Russia warns against attacking Iran over nuclear fears
MOSCOW (Reuters) - Russia has starkly warned Israel and the United States against attacking Iran, saying Moscow sees no evidence that Tehran's nuclear program is aimed at developing weapons, the Interfax news agency reported on Thursday.
"We warn those who are no strangers to military solutions ... that this would be harmful, literally disastrous for regional stability," Interfax quoted Deputy Foreign Minister Sergei Ryabkov as saying.
An attack on Iran "would set off deep shocks in the security and economic spheres that would reverberate far beyond the boundaries of the Middle East region," Ryabkov was quoted as saying.
Russian officials have issued similar warnings in the past, but Ryabkov's remarks appeared to underscore Moscow's concern about the possibility that Israel might attack Iranian nuclear facilities.
Heightened Israeli rhetoric about the facilities, which Western powers believe are part of a program to develop a nuclear weapons capability, has stoked speculation that Israel may attack Iran before the U.S. presidential election in November.
Ryabkov said there were no indications of a military nuclear program and suggested monitoring by the U.N. nuclear agency was a strong guarantee.
"We, as before, see no signs that there is a military dimension to Iran's nuclear program. No signs," Interfax quoted Ryabkov - Russia's point man for diplomacy on Iran's nuclear program - as saying.
"We see something different - that there is nuclear material ... in Iran that is under the control of inspectors, specialists of the International Atomic Energy Agency.
"This nuclear material is not being shifted to military needs, this is officially confirmed by the (IAEA)."
His remarks appeared to be at odds with mounting concern voiced by the U.N. atomic watchdog about possible military dimensions to Iran's nuclear program.
The IAEA said last week that Iran had doubled the number of uranium enrichment centrifuges in an underground bunker in a few months, showing it continued to expand its nuclear program despite sanctions and the threat of an Israeli attack. The new machines are not yet operating, it added.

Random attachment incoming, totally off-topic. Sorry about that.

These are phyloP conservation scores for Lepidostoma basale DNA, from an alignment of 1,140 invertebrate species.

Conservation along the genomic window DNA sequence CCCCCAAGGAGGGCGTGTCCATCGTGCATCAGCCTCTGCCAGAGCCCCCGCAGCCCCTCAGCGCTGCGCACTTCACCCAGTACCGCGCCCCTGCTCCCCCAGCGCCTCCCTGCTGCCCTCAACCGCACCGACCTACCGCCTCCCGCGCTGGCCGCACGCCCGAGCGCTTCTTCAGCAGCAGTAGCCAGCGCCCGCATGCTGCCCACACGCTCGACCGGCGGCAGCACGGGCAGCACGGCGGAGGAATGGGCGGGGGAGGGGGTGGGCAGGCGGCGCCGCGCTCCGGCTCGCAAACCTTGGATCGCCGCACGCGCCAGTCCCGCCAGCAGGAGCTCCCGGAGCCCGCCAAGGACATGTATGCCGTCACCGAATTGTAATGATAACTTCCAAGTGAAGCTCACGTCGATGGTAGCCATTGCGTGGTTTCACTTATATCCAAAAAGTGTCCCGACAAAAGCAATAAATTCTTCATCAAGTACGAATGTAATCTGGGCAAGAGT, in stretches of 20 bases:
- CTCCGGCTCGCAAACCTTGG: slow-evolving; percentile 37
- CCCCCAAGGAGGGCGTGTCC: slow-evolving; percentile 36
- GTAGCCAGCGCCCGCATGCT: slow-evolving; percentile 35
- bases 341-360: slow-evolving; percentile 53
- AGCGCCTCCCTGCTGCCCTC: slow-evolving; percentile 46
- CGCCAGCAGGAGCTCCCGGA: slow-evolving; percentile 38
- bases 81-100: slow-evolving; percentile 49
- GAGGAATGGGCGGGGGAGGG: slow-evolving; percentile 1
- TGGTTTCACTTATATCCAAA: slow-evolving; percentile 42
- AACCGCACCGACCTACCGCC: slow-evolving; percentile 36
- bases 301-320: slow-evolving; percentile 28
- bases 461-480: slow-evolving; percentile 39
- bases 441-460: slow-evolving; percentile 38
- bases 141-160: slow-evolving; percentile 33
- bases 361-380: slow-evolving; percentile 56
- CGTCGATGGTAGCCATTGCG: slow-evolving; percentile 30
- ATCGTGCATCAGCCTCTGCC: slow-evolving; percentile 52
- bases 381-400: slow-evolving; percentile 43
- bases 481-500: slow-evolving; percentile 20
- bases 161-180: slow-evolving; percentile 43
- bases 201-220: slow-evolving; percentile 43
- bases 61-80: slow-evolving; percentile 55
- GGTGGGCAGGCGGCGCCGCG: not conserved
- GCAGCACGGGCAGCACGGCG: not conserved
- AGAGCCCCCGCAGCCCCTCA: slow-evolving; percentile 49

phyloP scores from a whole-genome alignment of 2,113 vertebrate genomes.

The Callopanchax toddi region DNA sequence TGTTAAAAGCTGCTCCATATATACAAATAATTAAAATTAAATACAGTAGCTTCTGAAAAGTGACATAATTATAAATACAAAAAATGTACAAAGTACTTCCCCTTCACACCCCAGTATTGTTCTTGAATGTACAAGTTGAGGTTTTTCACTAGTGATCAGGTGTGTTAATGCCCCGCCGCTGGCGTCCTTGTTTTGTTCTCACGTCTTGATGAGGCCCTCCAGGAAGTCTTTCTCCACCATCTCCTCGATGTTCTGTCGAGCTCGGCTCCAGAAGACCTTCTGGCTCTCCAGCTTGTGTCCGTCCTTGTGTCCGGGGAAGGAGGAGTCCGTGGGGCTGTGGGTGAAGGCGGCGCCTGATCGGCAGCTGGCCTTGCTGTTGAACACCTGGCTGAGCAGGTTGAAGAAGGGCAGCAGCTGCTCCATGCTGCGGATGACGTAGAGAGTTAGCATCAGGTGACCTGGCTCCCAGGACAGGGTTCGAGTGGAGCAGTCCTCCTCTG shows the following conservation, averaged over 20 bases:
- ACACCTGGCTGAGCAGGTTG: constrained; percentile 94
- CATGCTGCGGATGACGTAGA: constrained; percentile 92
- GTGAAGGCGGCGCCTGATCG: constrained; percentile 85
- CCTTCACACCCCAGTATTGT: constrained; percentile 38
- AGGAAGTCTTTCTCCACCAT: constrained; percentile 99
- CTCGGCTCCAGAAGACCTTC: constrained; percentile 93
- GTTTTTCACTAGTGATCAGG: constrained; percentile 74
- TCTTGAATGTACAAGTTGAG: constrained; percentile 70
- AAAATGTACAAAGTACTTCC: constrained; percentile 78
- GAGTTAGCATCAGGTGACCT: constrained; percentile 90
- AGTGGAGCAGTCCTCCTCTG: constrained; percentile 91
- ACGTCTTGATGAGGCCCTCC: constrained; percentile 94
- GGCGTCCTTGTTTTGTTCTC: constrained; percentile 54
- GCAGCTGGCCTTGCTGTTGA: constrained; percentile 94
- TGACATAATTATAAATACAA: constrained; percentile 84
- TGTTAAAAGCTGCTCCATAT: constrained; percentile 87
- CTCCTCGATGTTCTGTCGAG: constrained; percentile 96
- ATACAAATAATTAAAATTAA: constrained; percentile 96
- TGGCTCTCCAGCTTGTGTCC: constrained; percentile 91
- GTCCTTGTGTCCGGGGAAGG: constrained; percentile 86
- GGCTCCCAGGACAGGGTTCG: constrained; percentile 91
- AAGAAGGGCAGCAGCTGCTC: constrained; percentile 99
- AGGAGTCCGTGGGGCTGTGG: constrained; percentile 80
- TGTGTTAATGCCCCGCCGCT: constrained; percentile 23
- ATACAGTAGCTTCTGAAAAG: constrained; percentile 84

It also said that in the last decade, it had become "increasingly concerned about the possible existence in Iran of undisclosed nuclear-related activities involving military related organizations".
Nuclear proliferation expert Mark Fitzpatrick, director of the International Institute of Strategic Studies think-tank and a former senior U.S. state department official, said that on one level Ryabkov's remarks were in line with Western views.
"If ... he means (Russia sees) no evidence that Iran is aiming to cross the threshold from capability to weapons production, then Ryabkov's statement is the same as the collective view of the United States and its European allies.
"But Ryabkov goes too far in giving Iran the benefit of the doubt when he says Russia sees no signs of a military dimension ... Maybe he means that the evidence is not yet confirmed. But there are certainly ample 'signs'," he said.
"Surely Russian intelligence is not so blind."
While Russia is a partner of the United States and four other powers in diplomatic efforts to ensure Tehran does not acquire nuclear weapons, it says the West is undermining those efforts with sanctions and the threat of attack.
"In recent times the tendency to use sanctions to achieve aims that are beyond reach in principle by means of pressure has become a passion that ... politicians on both sides of the Atlantic cannot overcome," Interfax quoted Ryabkov as saying.
A permanent U.N. Security Council member with veto power, Russia says it opposes further sanctions beyond the measures approved in four Security Council resolutions, the most recent in 2010.
(Additional reporting by Fredrik Dahl in Vienna; Editing by Tim Pearce)